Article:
Highland Warrior

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In through the door, Joshua strode directly to the bedroom where Kára held a panting Brenna around the shoulders. Kára met his gaze, and she closed her eyes briefly when he shook his head.

“She must be raised up,” Hilda called, pointing to a thick rope that had been looped through a hook above for bed curtains.

Hilda pointed at him. “You. Lift Brenna up into the ropes and help support her there.”

“Me?” he asked, his muscles tightening as if readying for battle. Wasn’t he supposed to vanish from the birthing chamber like every other male so that they did not show their weakness or see things they should not?

“You are the strongest here, and we need her up,” Hilda said. “The babe is coming finally, but it will be easier on them both that way.” She beckoned quickly to him, and he found himself walking over, inhaling fully to gain strength. But the heat and smells did not help him. ‘Tis like birthing a foal, he told himself, which he had done many times before.

He stepped up onto the bed, his boots planting behind the heavily burdened woman.

“Do not let her slip,” Kára said, letting him grasp Brenna under her arms. He had no choice but to hold her under her ample bosom.

Just like a mare in trouble. Like a horse. That is all. Done this dozens of times before. If Brenna could only neigh, he would have little problem with this. He opened his mouth to ask but decided against it. No woman that he had met responded well to being asked to neigh.

Joshua lifted and Brenna groaned, a sound torn from her straining body. Kára leaped up to loop her friend’s arms through the rope.

“She is too weak to hold on,” Kára said, looking at him. “Hold her there.”

“Hold her here?” he asked, his voice rising, but she had already jumped down to the floor, leaving him. “Through the entire foaling… birthing?”

“I see a wee foot,” Hilda called from under Brenna’s wet and bloody smock.

Joshua kept his gaze focused on the door, the place he longed to go. Nothing would make him look down at all the blood and fluids pouring from the woman. He’d rather watch entrails fall out of a man. Or maybe even his own arm cut clean off. The loss of his own blood would not make him feel more unsteady than he did at that moment.

“Brenna!” Calder yelled from the front room. He pushed the cloth separating the room aside and strode in with another man behind him, a man Joshua knew.

“Pastor John?” Joshua called from his position on the bed. The cleric’s wide-eyed gaze snapped up to meet his. “What are ye doing on Orkney?” The last he saw the young holy man, Pastor John was performing the wedding ceremony between Joshua’s brother, Cain, and Ella Sutherland back in Caithness.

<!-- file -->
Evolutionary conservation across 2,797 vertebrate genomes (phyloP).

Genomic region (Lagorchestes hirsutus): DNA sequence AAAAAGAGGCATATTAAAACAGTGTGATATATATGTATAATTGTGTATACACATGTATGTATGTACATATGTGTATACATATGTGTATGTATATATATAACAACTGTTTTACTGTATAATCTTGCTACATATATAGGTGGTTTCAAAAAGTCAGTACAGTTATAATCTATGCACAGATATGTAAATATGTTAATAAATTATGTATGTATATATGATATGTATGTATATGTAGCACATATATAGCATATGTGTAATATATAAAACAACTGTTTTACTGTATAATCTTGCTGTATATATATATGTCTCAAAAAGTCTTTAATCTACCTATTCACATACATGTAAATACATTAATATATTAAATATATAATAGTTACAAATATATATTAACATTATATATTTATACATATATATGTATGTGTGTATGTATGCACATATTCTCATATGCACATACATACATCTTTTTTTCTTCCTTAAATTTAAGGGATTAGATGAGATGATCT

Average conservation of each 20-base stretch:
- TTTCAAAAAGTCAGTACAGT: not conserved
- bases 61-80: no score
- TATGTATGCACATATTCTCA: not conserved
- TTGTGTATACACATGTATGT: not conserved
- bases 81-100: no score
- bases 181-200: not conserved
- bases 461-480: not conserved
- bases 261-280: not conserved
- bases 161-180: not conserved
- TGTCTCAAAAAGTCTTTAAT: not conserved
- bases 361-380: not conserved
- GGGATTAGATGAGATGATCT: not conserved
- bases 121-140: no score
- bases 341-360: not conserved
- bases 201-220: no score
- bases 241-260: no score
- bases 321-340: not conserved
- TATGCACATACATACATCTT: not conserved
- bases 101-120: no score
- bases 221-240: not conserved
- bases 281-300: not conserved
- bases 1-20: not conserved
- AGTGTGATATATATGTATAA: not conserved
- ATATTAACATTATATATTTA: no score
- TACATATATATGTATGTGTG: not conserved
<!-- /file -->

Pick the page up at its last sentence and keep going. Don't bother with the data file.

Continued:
He swallowed, his gaze dropping to Brenna and then back up to Joshua. “Chief Sinclair knew I was headed this way and…” He had to raise his voice to be heard over Brenna’s keening. “And uh… uh… Cain wanted me to see if you were well.” His gaze dropped again to Brenna, one hand going to his own forehead before he looked back up with wide eyes. “Are…are you well?”

Kára’s grandmother threw her arms out to stop him from answering, which was good because Joshua had no idea if he was well or not. “This is women’s work,” Harriet Flett called loudly.

“He is no woman!” Calder shouted, pointing at Joshua.

“Calder?” Brenna asked, and Joshua felt a bit of strength return to her body.

“What the hell is going on?” Calder asked.

But Joshua did not have time to answer as the lass yelled again, her body tensing with another wave of pain.

“Dearest Lord, we call upon your blessings. Bring peace and strength,” Pastor John said, closing his eyes and laying one hand on his bible.

“He is a minister,” Calder said.

“What?” Brenna yelled, the word full of sudden strength. “I am not dying! I need no holy man.” Anger seemed to give her more strength, helping her heels push into the bed under her.

“She is not dying,” Kára added, fury pinching the beautiful determination in her face.

“Not for last rites,” Calder called, dodging around Kára’s grandmother to tip his face up to Brenna’s. “Will you wed with me, Brenna Muir? Right now, before our child enters this world?”

Another contraction pulled her strength, and Joshua braced himself as her muscles contracted. A deep groan issued from her as her entire body tensed.

“Two feet now,” Hilda called. “We must work the shoulders out.”